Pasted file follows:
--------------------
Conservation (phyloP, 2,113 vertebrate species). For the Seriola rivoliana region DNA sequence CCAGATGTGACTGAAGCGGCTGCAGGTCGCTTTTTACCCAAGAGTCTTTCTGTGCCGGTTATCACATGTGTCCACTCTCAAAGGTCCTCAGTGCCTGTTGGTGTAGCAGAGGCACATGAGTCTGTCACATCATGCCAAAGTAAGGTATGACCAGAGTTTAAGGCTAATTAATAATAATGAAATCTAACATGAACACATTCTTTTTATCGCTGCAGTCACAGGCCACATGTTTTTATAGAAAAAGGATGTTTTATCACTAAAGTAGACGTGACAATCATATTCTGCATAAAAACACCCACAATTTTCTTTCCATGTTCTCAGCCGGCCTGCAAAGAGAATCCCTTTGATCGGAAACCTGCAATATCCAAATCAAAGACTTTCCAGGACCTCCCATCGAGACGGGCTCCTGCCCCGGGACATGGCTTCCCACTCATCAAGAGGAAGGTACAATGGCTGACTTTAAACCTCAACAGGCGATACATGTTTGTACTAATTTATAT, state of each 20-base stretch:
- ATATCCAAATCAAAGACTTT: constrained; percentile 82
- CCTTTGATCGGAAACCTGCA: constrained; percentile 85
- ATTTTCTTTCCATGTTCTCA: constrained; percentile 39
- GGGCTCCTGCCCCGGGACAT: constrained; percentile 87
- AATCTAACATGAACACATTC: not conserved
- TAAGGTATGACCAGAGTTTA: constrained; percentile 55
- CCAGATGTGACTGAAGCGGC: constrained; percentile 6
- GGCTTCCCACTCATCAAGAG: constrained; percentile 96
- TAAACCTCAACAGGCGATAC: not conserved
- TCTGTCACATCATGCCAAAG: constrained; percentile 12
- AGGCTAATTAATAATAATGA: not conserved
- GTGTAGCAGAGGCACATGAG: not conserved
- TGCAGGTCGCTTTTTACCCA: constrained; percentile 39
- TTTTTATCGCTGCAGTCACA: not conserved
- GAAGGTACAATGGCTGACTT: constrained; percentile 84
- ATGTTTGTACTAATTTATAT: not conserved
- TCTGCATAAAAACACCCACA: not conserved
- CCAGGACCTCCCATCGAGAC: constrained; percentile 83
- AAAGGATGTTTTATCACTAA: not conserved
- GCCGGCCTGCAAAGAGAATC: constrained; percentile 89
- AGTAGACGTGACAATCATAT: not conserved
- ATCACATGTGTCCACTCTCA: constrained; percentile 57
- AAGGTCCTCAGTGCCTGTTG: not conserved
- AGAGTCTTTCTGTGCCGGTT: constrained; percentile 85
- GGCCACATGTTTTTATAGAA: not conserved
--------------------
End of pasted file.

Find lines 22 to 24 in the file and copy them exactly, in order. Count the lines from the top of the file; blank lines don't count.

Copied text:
- AGTAGACGTGACAATCATAT: not conserved
- ATCACATGTGTCCACTCTCA: constrained; percentile 57
- AAGGTCCTCAGTGCCTGTTG: not conserved